The Kill Artist by Daniel Silva: A review

The Kill Artist (Gabriel Allon, #1)The Kill Artist by Daniel Silva
My rating: 3 of 5 stars

One of my blogger-buddies, Carmen, is a big fan of this series and my husband has recommended it to me on various occasions over the years, so I finally decided to pick it up and see what all the shouting was about. After all, the series has been very popular since this first book was published in 2001. There are many who love it, so it must have some interesting qualities to recommend it.

Of course, the only way to read a series, in my opinion, is to start at the beginning, so here I sit with the first of the Gabriel Allon spy thrillers, The Kill Artist, in hand, and, overall, I did find it to be an interesting read.

For those unfamiliar with the books, Daniel Silva's creation, Gabriel Allon, is a former agent with the Israeli Mossad. He left the spy service some years before this first book and settled down to become an art restorer. He was very successful at this profession and has become one of the most acclaimed restorers of damaged art in the world, but he keeps getting pulled back into the world of espionage by the man who originally recruited him.

Allon has a tragic past. His wife and son were blown up by a car bomb in 1991 in Vienna. It is eventually revealed that the Palestinian agent who was responsible for that bomb is named Tariq. Years before, Allon had assassinated Tariq's older brother, Mahmoud, so the car bomb was another case of tit for tat in the seemingly endless cycle of mindless revenge which seems to govern Israeli/Palestinian relations.

Incidentally, one of the things which I found interesting about Silva's writing was that he did seem to make an effort to fairly depict both sides of the Israeli/Palestinian conflict, even though much of the story was riddled with cliches of the victimization and suffering that are familiar to anyone reading or watching the news from that war-torn part of the world.

In this present story, Allon is contacted by his old boss at the Mossad and offered a chance to finally take Tariq out - that is, kill him. A chance for more revenge. An elaborate operation, involving a beautiful model with whom Allon has worked with and had an affair with before, is put in play in order to accomplish the killing of Tariq.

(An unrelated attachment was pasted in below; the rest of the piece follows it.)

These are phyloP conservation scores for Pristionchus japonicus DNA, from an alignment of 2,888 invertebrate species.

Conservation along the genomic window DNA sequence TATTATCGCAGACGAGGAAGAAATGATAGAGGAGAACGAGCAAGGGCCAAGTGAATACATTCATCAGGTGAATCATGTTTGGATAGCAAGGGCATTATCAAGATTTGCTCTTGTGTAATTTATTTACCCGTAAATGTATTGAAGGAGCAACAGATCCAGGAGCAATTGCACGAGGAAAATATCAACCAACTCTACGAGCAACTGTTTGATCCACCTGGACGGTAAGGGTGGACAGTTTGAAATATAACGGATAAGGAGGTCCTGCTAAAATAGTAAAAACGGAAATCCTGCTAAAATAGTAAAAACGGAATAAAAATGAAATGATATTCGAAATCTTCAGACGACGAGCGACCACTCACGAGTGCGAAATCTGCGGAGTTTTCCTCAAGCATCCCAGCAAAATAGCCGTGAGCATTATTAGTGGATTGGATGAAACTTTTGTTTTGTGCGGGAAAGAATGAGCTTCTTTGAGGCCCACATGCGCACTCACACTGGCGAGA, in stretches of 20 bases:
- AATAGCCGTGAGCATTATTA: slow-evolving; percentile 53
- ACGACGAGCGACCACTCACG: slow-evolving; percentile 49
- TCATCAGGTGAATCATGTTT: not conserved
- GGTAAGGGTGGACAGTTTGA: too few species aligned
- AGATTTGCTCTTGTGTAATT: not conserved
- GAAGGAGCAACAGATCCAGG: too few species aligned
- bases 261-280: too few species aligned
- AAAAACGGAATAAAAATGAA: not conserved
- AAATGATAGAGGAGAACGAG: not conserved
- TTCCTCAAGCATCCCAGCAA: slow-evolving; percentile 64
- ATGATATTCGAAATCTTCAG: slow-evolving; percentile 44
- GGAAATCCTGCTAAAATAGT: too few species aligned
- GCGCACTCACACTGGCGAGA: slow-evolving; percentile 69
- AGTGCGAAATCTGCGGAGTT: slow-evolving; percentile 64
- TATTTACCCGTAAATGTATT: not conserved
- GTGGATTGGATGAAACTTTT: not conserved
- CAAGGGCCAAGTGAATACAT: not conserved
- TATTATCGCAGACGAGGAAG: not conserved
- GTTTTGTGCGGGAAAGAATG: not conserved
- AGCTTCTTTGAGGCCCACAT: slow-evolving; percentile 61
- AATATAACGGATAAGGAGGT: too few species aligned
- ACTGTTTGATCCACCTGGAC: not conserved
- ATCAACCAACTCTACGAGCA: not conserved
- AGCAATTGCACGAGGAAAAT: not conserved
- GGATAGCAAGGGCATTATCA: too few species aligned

The tale is told in third person. The all-seeing eye follows the various characters around and reports on their activities. It was a bit disconcerting to me that the action jumped rapidly between the various characters and settings. Just when I was getting used to Allon in Cornwall, suddenly we are off to Israel or Paris or London or some other setting and some other character. It was enough to give me mental whiplash.

All of the characters here seem entirely ruthless and willing to do whatever it takes to accomplish the mission at hand. The depiction of both the Palestinian and the Israeli agents really depressed me, but I think it's just the whole Middle East situation that I find depressing and the fact that there seem to be so few people of good will on either side who are willing to take a risk for peace. Those who do often find themselves targets for assassination. In the end, nothing is really accomplished; nothing ever changes.

And that seems to be the end result in this book as well. It was a fairly quick read, good for hot summer days. It did keep me turning the pages. All in all, I thought it was a pretty good effort for an introduction to a series. I'm sure I will be reading more. 

View all my reviews


  1. Wow, you finally made it! As you know, I'm a big fan of the series (and thanks for the shout out). I think Silva does more than "make an effort" to depict both sides of the issue fairly. He puts things in perspective, but as you have realized, and that doesn't change as the series progresses, it's an endless cycle of violence. The globetrotting doesn't change either, so you know.
    I've always wondered when the conflict started and why. As it happens, Exodus by Leon Uris is giving me an insight about the genesis of, at least, the relatively modern hatred between these two groups. Eventually I want to read anything I find on the subject.

    1. I agree that it is a fascinating subject. I read Exodus many years ago. Leon Uris was an excellent writer of historical fiction. I guess that one is considered his best.

  2. My husband and I have set out to read this series together, also thanks to Carmen. (Well, not reading the book at the same time, but you know what I mean.) He has finished this one and I am next. I agree with Carmen on Exodus. Also, Herman Wouk has two novels about Israel: The Hope and The Glory. And for deeply literary reading there is To The End of the Land by David Grossman, about how a Jewish family and especially a mother deals with the conflict while living in Israel. From the Palestinian side is Gate of the Sun by the amazing Elias Khoury. I guess that is more an answer to Carmen. No charge to either of you for your bibliotherapy session!

    1. Thanks, Judy. I made note of David Grossman a while back because of you. I also have both Herman Wouk's works on my TBR. I put the other two books you just recommended on my wishlist.

    2. Bibliotherapy is the best kind of therapy, and, as always, thank you for your excellent suggestions.


Post a Comment

Popular posts from this blog

Poetry Sunday: Don't Hesitate by Mary Oliver

Overboard by Sara Paretsky: A review

The Investigator by John Sandford: A review